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WES Advisor Blog

Trusted Advice for Academic and Professional Success

Job Searching in the Summer

Tuesday | August 1, 2017 | by Shaunna-Marie Kerr

summer job search

The recruitment process tends to function on a cycle, and there is usually decreased activity by the third quarter of the year. This can mean fewer new job postings in some industries and a delayed hiring process due to having key decision makers out of the office. As a job seeker, it can be tempting to think of the summer (June, July, and August in the northern hemisphere) as a time to ease up on the job search and relax. By taking a different approach to your job search this summer, you can stand out from the crowd and get ahead of the competition.

Along with warmer weather and longer hours of daylight, most industries experience a “summer slowdown.” This means that many companies may adopt “summer hours” (shorter work hours), more employees tend to go on vacation for an extended period of time, and recurring meetings may be put on hold until all stakeholders are back in the office. If you have tried to connect with someone whose schedule always seems full, then the slower pace in the summer could be the perfect time to reach out. Fewer people in the office might mean your contact will have more free time in their schedule. It may seem counterintuitive, but the summer can be the perfect time to focus on growing your professional network. Offer to meet for lunch on a patio, be more flexible with timing, and suggest meeting in the middle of the week when people are less likely to be taking advantage of a long weekend.

Once the warm weather hits, you may also notice that people are more open to conversation. Use friendly inquiries about your vacation plans to start a dialogue about what you hope to be doing in the fall. For example, when asked about your summer plans, you can let people know that you are learning a new skill or researching a company you are interested in working with.

Look in unexpected places for opportunities to make new connections at community events and be prepared with a brief summary of your professional experience and goals. Even mundane comments about the weather can be used to start a conversation and help you share some stories about your home country and your accomplishments there. For example, if someone comments on the heat and humidity, you could respond by saying something like, “This weather reminds me of Dubai when I used to work there as an accounting coordinator.” Sharing an interesting piece of your personal history will often result in longer conversations with people you meet and potentially open a new avenue for professional opportunities. Even casual settings, such as a community barbeque or a picnic, can help you form a strong network.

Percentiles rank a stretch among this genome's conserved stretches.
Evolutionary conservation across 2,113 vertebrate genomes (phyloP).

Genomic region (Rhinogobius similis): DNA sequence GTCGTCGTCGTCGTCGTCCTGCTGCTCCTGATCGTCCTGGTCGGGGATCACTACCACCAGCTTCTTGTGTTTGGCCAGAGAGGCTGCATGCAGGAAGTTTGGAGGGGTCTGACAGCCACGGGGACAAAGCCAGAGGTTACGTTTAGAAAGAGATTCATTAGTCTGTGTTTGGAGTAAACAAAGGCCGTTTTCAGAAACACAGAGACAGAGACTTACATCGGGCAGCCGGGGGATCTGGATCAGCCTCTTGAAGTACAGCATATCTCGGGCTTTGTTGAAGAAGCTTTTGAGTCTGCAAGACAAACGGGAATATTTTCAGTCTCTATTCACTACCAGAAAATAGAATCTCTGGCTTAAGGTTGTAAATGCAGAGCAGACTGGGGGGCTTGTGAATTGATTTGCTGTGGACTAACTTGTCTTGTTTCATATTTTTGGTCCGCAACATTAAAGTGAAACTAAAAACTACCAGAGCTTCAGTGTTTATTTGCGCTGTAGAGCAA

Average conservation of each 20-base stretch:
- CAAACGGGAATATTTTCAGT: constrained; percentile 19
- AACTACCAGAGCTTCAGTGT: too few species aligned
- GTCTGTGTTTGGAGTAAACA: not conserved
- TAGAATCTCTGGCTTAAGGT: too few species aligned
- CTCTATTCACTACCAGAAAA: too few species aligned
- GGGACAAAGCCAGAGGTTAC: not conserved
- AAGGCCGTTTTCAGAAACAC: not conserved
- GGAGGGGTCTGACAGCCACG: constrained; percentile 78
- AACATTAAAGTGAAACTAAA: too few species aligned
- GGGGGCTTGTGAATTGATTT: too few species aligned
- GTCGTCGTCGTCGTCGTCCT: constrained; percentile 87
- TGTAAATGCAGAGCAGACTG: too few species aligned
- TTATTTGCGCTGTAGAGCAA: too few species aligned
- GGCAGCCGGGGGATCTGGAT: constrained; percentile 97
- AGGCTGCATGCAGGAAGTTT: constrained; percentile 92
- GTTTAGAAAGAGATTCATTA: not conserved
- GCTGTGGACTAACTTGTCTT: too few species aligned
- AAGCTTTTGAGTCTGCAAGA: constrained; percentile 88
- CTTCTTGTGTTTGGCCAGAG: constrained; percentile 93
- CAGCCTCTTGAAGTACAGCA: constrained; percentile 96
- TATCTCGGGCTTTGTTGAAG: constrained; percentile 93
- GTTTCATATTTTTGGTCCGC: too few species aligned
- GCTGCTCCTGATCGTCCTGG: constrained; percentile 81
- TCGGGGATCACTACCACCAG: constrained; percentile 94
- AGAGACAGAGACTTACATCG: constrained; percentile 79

Another thing to consider in the summer is how your own travel plans could benefit your job search. The summer can be an excellent time to think about expanding the geographic reach of your professional network. When building your travel itinerary, consider leaving some time aside to have an informational interview with someone you would otherwise not be able to meet in person.

Look at some of the professional groups you joined through online networking sites such as LinkedIn, and see if there is a particular person you would like to connect with. Once you find someone you want to meet, you should send them a message to let them know that you will be in town for a few days and would like the opportunity to discuss their career path, industry, and experience. There is a good chance that you will receive a positive response if you prepare a thoughtful message that conveys genuine interest.

As we mentioned above, many industries and companies may run at a slower pace in the summer with fewer job listings and delayed hiring decisions. Although this can seem discouraging at first, it is important to remain active on job boards such as LinkedIn, Monster, and Indeed. Because summer tends to be a slower time for posting new roles, any existing postings with closing dates in the summer would have a high priority to be filled. With fewer job postings, recruiters and HR professionals have more time to look at each application they receive. This is especially true in cases where you may be required to fulfill additional requirements such as obtaining a credential evaluation or completing a skills assessment test.

You may also notice more contract, short-term, or contract-to-hire positions on job boards during the summer. Do not overlook these postings even if your end goal is to obtain a full-time position. Many companies will have these kinds of positions to cover an employee’s vacation time, but getting your foot in the door is an opportunity to prove the value of your skills and expertise to an organization.

After spending time to train and incorporate contract employees into their workflows, most employers are happy to find a more permanent position for quality workers. Even without the guarantee of conversion to a full-time role, temporary positions and freelance work can add valuable experience to your résumé while also increasing your professional network. If the company does not have the resources to convert your contract after coverage is no longer required, you can still get a great reference letter and ask to be kept in mind for future opportunities.

The months between June and August are a prime time to focus on your job search. Although many people use this time to relax before the increase in hiring campaigns in fall, the job market does not truly sleep. Increase your networking efforts and engagement with job boards to speed up your journey to career success during the “summer slowdown.”

Shaunna-Marie Kerr

Shaunna-Marie Kerr is a Senior Manager at WES Global Talent Bridge Canada.